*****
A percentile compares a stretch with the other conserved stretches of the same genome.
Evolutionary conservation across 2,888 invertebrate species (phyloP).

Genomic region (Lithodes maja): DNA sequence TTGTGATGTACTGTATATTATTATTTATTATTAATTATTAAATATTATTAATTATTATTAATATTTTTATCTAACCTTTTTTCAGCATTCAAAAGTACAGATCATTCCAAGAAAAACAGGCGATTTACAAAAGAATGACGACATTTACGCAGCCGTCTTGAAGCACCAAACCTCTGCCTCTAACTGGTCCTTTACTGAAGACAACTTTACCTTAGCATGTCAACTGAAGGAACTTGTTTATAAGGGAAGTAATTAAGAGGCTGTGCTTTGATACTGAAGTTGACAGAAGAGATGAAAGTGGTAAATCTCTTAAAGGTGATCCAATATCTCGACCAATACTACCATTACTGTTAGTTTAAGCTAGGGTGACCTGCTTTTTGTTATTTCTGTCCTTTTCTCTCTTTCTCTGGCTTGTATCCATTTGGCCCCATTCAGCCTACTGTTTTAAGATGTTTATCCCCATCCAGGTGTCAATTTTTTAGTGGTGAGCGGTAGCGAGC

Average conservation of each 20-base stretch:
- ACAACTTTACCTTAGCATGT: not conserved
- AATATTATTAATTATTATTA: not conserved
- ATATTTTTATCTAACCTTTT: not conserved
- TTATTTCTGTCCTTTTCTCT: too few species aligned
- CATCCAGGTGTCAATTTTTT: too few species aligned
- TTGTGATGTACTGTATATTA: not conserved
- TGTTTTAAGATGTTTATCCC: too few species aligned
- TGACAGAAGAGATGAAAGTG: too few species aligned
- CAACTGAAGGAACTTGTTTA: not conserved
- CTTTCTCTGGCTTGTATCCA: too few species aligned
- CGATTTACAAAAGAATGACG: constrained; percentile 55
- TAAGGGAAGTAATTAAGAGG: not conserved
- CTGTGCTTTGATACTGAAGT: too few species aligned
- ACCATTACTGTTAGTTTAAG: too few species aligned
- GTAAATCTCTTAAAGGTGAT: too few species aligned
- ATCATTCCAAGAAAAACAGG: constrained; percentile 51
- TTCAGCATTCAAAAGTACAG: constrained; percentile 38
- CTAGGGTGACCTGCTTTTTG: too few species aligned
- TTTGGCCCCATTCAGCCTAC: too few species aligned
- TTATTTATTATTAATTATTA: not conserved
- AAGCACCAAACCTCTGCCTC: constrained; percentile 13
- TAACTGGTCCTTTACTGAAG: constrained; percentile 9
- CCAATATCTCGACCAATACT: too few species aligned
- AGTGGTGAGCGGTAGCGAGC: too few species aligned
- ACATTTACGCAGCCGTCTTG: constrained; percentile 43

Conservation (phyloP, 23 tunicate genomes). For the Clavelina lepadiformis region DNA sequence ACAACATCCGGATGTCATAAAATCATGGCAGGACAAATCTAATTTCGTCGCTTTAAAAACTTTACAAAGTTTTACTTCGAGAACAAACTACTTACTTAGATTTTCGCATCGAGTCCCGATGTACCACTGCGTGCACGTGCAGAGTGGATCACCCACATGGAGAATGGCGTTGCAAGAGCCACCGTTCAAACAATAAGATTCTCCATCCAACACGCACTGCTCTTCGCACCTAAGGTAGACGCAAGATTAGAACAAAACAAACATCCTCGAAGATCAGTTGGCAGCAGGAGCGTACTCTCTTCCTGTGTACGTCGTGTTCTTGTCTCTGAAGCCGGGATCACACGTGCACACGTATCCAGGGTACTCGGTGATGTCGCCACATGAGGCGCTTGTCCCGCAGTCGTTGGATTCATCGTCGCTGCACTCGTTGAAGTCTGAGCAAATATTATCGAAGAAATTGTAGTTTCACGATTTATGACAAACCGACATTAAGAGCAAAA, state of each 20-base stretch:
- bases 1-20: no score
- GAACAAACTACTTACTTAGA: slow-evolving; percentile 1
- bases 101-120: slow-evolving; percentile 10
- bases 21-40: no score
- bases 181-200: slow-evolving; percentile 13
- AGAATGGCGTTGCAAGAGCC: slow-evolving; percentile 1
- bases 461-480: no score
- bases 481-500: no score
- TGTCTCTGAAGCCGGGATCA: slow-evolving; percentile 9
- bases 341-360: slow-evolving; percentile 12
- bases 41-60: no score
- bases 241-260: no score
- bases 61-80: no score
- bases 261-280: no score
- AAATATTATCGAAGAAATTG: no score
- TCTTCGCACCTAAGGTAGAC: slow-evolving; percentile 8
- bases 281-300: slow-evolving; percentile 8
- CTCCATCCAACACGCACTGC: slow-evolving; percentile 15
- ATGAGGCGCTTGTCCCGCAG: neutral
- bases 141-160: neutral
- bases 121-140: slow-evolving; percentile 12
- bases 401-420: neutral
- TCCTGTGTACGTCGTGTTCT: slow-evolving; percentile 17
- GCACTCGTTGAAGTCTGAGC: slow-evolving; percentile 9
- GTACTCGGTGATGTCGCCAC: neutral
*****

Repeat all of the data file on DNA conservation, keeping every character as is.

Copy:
A percentile compares a stretch with the other conserved stretches of the same genome.
Evolutionary conservation across 2,888 invertebrate species (phyloP).

Genomic region (Lithodes maja): DNA sequence TTGTGATGTACTGTATATTATTATTTATTATTAATTATTAAATATTATTAATTATTATTAATATTTTTATCTAACCTTTTTTCAGCATTCAAAAGTACAGATCATTCCAAGAAAAACAGGCGATTTACAAAAGAATGACGACATTTACGCAGCCGTCTTGAAGCACCAAACCTCTGCCTCTAACTGGTCCTTTACTGAAGACAACTTTACCTTAGCATGTCAACTGAAGGAACTTGTTTATAAGGGAAGTAATTAAGAGGCTGTGCTTTGATACTGAAGTTGACAGAAGAGATGAAAGTGGTAAATCTCTTAAAGGTGATCCAATATCTCGACCAATACTACCATTACTGTTAGTTTAAGCTAGGGTGACCTGCTTTTTGTTATTTCTGTCCTTTTCTCTCTTTCTCTGGCTTGTATCCATTTGGCCCCATTCAGCCTACTGTTTTAAGATGTTTATCCCCATCCAGGTGTCAATTTTTTAGTGGTGAGCGGTAGCGAGC

Average conservation of each 20-base stretch:
- ACAACTTTACCTTAGCATGT: not conserved
- AATATTATTAATTATTATTA: not conserved
- ATATTTTTATCTAACCTTTT: not conserved
- TTATTTCTGTCCTTTTCTCT: too few species aligned
- CATCCAGGTGTCAATTTTTT: too few species aligned
- TTGTGATGTACTGTATATTA: not conserved
- TGTTTTAAGATGTTTATCCC: too few species aligned
- TGACAGAAGAGATGAAAGTG: too few species aligned
- CAACTGAAGGAACTTGTTTA: not conserved
- CTTTCTCTGGCTTGTATCCA: too few species aligned
- CGATTTACAAAAGAATGACG: constrained; percentile 55
- TAAGGGAAGTAATTAAGAGG: not conserved
- CTGTGCTTTGATACTGAAGT: too few species aligned
- ACCATTACTGTTAGTTTAAG: too few species aligned
- GTAAATCTCTTAAAGGTGAT: too few species aligned
- ATCATTCCAAGAAAAACAGG: constrained; percentile 51
- TTCAGCATTCAAAAGTACAG: constrained; percentile 38
- CTAGGGTGACCTGCTTTTTG: too few species aligned
- TTTGGCCCCATTCAGCCTAC: too few species aligned
- TTATTTATTATTAATTATTA: not conserved
- AAGCACCAAACCTCTGCCTC: constrained; percentile 13
- TAACTGGTCCTTTACTGAAG: constrained; percentile 9
- CCAATATCTCGACCAATACT: too few species aligned
- AGTGGTGAGCGGTAGCGAGC: too few species aligned
- ACATTTACGCAGCCGTCTTG: constrained; percentile 43

Conservation (phyloP, 23 tunicate genomes). For the Clavelina lepadiformis region DNA sequence ACAACATCCGGATGTCATAAAATCATGGCAGGACAAATCTAATTTCGTCGCTTTAAAAACTTTACAAAGTTTTACTTCGAGAACAAACTACTTACTTAGATTTTCGCATCGAGTCCCGATGTACCACTGCGTGCACGTGCAGAGTGGATCACCCACATGGAGAATGGCGTTGCAAGAGCCACCGTTCAAACAATAAGATTCTCCATCCAACACGCACTGCTCTTCGCACCTAAGGTAGACGCAAGATTAGAACAAAACAAACATCCTCGAAGATCAGTTGGCAGCAGGAGCGTACTCTCTTCCTGTGTACGTCGTGTTCTTGTCTCTGAAGCCGGGATCACACGTGCACACGTATCCAGGGTACTCGGTGATGTCGCCACATGAGGCGCTTGTCCCGCAGTCGTTGGATTCATCGTCGCTGCACTCGTTGAAGTCTGAGCAAATATTATCGAAGAAATTGTAGTTTCACGATTTATGACAAACCGACATTAAGAGCAAAA, state of each 20-base stretch:
- bases 1-20: no score
- GAACAAACTACTTACTTAGA: slow-evolving; percentile 1
- bases 101-120: slow-evolving; percentile 10
- bases 21-40: no score
- bases 181-200: slow-evolving; percentile 13
- AGAATGGCGTTGCAAGAGCC: slow-evolving; percentile 1
- bases 461-480: no score
- bases 481-500: no score
- TGTCTCTGAAGCCGGGATCA: slow-evolving; percentile 9
- bases 341-360: slow-evolving; percentile 12
- bases 41-60: no score
- bases 241-260: no score
- bases 61-80: no score
- bases 261-280: no score
- AAATATTATCGAAGAAATTG: no score
- TCTTCGCACCTAAGGTAGAC: slow-evolving; percentile 8
- bases 281-300: slow-evolving; percentile 8
- CTCCATCCAACACGCACTGC: slow-evolving; percentile 15
- ATGAGGCGCTTGTCCCGCAG: neutral
- bases 141-160: neutral
- bases 121-140: slow-evolving; percentile 12
- bases 401-420: neutral
- TCCTGTGTACGTCGTGTTCT: slow-evolving; percentile 17
- GCACTCGTTGAAGTCTGAGC: slow-evolving; percentile 9
- GTACTCGGTGATGTCGCCAC: neutral